PBKDF2 (as defined by RFC 2898) is a function of the form $$DK = \text{PBKDF2}(\text{PRF}, Password, Salt, c, dkLen)$$ In most practical use cases, the $\text{PRF}$ is $\text{HMAC}$ instantiated with a Merkle-Damgård hash function such as $\text{SHA-1}$. The time to compute $\text{PBKDF2}$ is roughly linear with the iteration parameter $c$, all other ...


6

The usual answer is that a salt can be make public; if that was a problem, then the salt would not be called a "salt" but a "key". In some protocols, unauthenticated obtention of the salt is the norm, and is not considered to be a problem. E.g. with SRP, a password-authenticated key exchange, where any salting and hashing must necessarily occur client-side. ...


6

Well, one reason to hash the data before signing it is because RSA can handle only so much data; we might want to sign messages longer than that. For example, suppose we are using a 2k RSA key; that means that the RSA operation can handle messages up to 2047 bits; or 255 bytes. We often want to sign messages longer than 255 bytes. By hashing the message ...


6

A hash function is a hash function: a deterministic, public function with no secret parameter. Everybody can compute SHA-256, and they all get the same results when applied on the same inputs. Therefore, if you give H(m) to the attacker (who tries to recover m: a preimage attack), giving him H(H(m)) too does not grant him any extra actual help -- because he ...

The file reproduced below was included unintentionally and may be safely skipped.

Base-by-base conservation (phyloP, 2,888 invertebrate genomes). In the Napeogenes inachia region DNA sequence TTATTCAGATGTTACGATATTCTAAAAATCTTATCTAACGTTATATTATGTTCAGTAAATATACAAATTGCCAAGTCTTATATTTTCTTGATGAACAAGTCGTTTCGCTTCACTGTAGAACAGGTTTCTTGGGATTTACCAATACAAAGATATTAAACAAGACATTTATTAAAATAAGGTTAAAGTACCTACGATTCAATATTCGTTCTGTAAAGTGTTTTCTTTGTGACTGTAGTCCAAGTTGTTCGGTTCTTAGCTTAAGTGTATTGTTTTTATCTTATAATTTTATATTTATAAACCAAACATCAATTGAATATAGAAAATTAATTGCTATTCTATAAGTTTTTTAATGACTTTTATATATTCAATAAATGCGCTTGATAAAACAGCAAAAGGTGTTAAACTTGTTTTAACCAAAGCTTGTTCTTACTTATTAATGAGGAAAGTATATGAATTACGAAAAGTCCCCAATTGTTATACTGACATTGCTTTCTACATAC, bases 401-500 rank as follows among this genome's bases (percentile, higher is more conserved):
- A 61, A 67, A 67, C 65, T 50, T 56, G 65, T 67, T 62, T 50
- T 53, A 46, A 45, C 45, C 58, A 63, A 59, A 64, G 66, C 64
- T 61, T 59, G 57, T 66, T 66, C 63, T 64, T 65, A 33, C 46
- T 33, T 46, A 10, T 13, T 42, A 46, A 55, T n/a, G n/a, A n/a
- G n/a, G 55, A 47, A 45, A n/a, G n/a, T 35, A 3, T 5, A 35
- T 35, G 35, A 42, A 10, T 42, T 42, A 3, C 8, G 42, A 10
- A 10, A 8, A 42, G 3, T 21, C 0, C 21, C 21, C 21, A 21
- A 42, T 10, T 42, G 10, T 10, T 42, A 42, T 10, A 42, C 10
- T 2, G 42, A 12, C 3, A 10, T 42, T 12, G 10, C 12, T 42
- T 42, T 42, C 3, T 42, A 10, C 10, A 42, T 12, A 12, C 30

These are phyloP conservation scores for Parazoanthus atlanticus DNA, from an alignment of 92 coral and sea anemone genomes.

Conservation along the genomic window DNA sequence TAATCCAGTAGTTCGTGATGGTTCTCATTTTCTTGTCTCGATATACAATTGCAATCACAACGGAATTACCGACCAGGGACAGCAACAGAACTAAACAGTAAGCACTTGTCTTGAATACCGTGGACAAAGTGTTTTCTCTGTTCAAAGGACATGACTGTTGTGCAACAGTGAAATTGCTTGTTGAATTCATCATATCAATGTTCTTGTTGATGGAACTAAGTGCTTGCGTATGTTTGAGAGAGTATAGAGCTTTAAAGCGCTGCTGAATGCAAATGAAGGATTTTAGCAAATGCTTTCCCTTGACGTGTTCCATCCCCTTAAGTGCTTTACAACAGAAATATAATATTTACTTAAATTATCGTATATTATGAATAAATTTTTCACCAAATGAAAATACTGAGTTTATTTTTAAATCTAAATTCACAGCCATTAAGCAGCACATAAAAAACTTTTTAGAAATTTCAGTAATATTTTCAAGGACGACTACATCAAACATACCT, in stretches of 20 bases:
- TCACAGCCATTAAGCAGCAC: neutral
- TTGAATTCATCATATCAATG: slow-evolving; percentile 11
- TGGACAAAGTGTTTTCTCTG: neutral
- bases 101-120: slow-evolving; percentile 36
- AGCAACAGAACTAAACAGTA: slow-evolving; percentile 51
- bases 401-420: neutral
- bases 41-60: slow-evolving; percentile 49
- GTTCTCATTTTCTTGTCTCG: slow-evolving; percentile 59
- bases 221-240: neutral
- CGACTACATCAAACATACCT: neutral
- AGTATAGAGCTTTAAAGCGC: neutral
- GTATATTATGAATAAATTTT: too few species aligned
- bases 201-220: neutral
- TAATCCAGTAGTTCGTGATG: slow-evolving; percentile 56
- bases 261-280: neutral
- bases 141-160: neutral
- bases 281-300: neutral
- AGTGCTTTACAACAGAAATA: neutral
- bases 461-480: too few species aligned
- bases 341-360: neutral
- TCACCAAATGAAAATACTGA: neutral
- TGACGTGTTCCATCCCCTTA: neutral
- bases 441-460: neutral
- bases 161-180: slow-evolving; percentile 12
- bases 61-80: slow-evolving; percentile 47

6

The resume of that other answer could be: When you have a password hashed, it's hard (very hard) to find out what was the original password: you have to try all combinations, until you find the hash. That's brute-force. Someone can speed up a bit this process, by pre-computing many passwords: he'll store all those passwords / hashes, and will try to find ...


6

In hash functions (and similarly block ciphers) each round applies a non-linear function to its input. This function is somewhat difficult to calculate backwards (and it needs a few other properties, but let's leave it at that). This concept is called diffusion. On the other side, one of the goals of cryptanalysis is to reverse this diffusion in order to ...


6

Because the RFC says so. Signing and verifying using this key format is done according to the Digital Signature Standard [FIPS-186-2] using the SHA-1 hash [FIPS-180-2]. It says the same for RSA half a page down. Apparently the signature algorithm is a defined part of the public key method's specification, rather than being negotiated ...


6

There are many well known and studied ways of constructing a hash function from a block cipher. A thorough (but reasonably readable for a beginner) treatment of many of the classic approaches, and the security properties of the various constructions, can be found in Black-Box Analysis of the Block-Cipher-Based Hash-Function Constructions from PGV, which is ...